Director Guy Richie’s wild-ride take on the legendary British folk tale is a bit like those jumbo Dumbos—it’s a huge, lumbering, dark fantasy that smashes and crashes into themes, events and characters that have been popularized in literature, lore, legend and popular culture for centuries.

Legend of the Sword gives Camelot a modern-movie, rock ’n’ roll makeover, with bombastic special effects, a pounding original contemporary soundtrack and a barrage of hipster Cockney slang.

“You’ve got some heat on you, Arthur,” young Arthur (Charlie Hunnam from TV’s Sons of Anarchy) is warned at one point—and he’s not being cautioned about standing too close to the fireplace.


Jude Law

We find out how baby Arthur was raised by in a brothel after the death of his parents at the hands of his evil uncle, Vortigem (Jude Law), now the ruler of the kingdom. Bullied by the other kids, Arthur grew up tough, haunted by nightmares of his childhood and learning to despise the king.

Director Richie brings to the movie much of his fondness for streetwise, wisecracking British lads, as in his previous films Snatch, RocknRolla and Lock, Stock and Two Smoking Barrels, The Man From U.N.C.L.E. and two Sherlock Holmes flicks. As the plot thickens and Arthur and his miscreant “crew”—with names like Wet Stick, Mischief John, Brother Blackleg and Back Lack—prepare to make their move on Vortigem, Richie indulges his love of fast-flying quips, jerky, quick-cut edits and characters fast-forwarding, downshifting into super slo-mo and “rewinding.”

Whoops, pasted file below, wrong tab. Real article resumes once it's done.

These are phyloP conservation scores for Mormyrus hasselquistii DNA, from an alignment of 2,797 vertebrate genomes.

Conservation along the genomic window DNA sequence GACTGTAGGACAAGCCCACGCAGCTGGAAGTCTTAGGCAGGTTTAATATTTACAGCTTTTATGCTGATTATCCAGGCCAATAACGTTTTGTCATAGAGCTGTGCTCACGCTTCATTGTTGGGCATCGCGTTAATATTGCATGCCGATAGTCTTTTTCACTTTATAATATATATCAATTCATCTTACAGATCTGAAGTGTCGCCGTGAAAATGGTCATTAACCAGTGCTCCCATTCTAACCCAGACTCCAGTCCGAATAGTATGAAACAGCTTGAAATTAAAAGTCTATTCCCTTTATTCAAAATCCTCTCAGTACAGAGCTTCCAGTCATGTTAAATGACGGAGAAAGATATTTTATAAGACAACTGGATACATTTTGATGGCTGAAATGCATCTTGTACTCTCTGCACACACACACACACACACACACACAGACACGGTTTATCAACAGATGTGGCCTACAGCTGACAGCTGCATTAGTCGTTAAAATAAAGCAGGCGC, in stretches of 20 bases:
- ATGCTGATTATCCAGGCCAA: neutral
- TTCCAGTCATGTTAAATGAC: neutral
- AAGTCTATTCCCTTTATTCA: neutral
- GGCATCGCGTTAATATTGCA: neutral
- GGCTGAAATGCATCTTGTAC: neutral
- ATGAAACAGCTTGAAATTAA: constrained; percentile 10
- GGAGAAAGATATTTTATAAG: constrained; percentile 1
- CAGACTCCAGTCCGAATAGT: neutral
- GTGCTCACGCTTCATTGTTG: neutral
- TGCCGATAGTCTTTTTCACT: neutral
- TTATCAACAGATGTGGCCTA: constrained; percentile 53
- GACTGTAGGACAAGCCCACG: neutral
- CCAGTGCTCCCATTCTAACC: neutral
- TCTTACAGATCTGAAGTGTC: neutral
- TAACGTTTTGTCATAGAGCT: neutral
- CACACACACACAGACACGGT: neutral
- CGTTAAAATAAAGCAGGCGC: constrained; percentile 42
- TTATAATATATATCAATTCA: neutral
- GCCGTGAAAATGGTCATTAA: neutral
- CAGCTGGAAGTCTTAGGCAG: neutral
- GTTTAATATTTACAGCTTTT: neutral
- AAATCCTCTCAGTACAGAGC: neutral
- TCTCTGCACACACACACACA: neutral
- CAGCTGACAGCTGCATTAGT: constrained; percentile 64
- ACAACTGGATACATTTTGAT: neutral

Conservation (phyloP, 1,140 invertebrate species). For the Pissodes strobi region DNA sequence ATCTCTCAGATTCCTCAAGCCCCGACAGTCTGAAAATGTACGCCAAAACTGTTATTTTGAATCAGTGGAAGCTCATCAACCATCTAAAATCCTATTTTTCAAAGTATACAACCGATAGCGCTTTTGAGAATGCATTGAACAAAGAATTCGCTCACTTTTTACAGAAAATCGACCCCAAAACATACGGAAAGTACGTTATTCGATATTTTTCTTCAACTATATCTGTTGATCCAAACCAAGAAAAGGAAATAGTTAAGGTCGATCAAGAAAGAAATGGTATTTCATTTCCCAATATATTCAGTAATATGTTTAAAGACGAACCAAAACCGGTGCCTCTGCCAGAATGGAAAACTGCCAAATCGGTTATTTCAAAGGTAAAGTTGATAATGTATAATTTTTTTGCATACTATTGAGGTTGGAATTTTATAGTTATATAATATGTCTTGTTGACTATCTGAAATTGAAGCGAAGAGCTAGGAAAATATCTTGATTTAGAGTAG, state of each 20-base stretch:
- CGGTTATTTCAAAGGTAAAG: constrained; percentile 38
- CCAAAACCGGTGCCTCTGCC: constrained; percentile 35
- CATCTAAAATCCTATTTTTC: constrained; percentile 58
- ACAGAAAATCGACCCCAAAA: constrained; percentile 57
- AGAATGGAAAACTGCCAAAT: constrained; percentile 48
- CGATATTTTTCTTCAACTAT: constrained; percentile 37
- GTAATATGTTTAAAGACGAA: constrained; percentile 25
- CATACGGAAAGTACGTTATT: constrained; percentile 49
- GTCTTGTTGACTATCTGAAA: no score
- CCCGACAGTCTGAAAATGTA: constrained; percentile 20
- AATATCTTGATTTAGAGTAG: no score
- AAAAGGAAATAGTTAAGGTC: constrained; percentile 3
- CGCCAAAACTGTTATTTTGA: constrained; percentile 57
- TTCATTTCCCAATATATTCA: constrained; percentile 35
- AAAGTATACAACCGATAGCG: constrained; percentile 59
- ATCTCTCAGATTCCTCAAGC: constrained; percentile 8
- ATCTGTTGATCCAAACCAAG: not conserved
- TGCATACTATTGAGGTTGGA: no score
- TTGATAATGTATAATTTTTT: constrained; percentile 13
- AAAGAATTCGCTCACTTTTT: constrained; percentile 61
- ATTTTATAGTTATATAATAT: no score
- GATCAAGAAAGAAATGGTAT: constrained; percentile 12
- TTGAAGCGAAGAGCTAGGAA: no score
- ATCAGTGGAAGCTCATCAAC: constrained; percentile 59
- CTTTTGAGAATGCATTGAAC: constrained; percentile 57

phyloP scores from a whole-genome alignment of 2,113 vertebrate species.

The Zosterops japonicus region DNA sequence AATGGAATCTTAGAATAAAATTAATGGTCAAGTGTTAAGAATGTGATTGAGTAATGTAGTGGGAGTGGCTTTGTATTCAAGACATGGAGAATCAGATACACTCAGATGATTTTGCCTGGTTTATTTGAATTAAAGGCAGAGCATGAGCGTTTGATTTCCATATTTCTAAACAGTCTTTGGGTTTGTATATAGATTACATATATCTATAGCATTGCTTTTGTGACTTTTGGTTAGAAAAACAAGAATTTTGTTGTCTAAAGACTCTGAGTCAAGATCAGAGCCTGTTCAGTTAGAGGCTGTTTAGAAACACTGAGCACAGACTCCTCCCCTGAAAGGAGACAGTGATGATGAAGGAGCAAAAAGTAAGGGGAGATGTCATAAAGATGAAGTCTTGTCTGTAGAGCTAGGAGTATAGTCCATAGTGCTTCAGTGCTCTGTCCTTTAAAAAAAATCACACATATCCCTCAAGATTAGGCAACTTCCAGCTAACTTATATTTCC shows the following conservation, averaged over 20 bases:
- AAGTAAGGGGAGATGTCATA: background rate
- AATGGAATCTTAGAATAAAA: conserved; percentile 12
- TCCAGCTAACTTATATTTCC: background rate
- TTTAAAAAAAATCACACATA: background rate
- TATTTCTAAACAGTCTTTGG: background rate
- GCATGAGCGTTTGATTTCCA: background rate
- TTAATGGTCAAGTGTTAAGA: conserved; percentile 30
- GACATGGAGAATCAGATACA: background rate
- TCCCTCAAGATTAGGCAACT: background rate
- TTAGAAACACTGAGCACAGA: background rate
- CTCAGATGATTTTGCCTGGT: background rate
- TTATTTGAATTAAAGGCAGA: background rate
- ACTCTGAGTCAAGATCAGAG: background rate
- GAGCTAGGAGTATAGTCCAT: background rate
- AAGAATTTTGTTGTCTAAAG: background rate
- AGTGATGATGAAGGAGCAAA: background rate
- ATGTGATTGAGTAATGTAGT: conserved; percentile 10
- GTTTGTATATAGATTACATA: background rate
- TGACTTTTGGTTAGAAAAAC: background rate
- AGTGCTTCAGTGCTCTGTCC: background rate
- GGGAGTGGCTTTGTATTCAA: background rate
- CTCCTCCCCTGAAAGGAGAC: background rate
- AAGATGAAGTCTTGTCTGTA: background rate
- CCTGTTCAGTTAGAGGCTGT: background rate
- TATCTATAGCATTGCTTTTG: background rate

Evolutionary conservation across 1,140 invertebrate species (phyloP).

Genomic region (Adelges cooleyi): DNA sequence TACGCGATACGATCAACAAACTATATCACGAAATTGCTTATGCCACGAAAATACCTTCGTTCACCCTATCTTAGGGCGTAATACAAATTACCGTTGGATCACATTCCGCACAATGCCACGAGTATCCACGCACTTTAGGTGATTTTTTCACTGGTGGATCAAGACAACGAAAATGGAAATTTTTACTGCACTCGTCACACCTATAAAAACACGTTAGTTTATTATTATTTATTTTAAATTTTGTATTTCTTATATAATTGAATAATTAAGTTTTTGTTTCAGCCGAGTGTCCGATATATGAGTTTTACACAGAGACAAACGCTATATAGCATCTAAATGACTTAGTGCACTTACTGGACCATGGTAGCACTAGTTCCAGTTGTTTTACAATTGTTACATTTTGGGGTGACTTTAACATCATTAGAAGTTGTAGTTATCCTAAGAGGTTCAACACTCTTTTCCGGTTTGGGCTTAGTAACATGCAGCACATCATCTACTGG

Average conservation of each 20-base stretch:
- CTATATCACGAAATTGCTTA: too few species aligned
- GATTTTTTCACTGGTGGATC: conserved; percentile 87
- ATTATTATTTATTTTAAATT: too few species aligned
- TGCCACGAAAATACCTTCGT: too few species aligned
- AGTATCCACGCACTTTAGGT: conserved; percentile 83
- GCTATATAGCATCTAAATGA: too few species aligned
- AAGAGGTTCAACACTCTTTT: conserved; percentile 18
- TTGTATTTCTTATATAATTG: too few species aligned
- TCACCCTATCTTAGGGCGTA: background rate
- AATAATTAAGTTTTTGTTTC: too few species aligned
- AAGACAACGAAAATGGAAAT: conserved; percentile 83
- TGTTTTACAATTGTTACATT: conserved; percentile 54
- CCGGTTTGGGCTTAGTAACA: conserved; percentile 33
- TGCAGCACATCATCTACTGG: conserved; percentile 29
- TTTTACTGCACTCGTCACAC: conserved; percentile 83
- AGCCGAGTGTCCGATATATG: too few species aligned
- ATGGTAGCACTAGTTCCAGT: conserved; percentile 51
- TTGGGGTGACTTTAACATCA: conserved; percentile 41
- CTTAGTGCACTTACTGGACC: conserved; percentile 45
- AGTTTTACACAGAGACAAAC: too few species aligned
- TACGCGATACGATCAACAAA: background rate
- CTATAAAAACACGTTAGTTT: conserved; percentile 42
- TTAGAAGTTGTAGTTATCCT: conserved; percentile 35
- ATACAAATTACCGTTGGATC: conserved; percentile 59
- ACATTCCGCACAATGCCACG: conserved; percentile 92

Naturally, Arthur pulls “the sword” from “the stone.” But for a movie called The Legend of the Sword, we really don’t learn anything about the legend, or the sword—why it’s so powerful, how it came to be or even its name. For some reason, it’s never referred to as Excalibur, or anything—other than “the sword.”


Those elephants! 

The movie is far too occupied throwing everything else on the screen: There are family murders, a slashed throat, a severed ear, human sacrifices and knights that burst into flame. Not to mention those gargantuan elephants… huge, hissing rats… sirens that morph into a slimy blob of slithering eels… and a snake the size of a subway train. Why? If a street bloke can pull a magical blade from a rock, why not?

And it turns out Arthur’s weapon might be the world’s first smartsword—it seems to know who’s a bad guy and who’s a good guy, at least based on Arthur’s first big brawl. What’s next—self-firing catapults?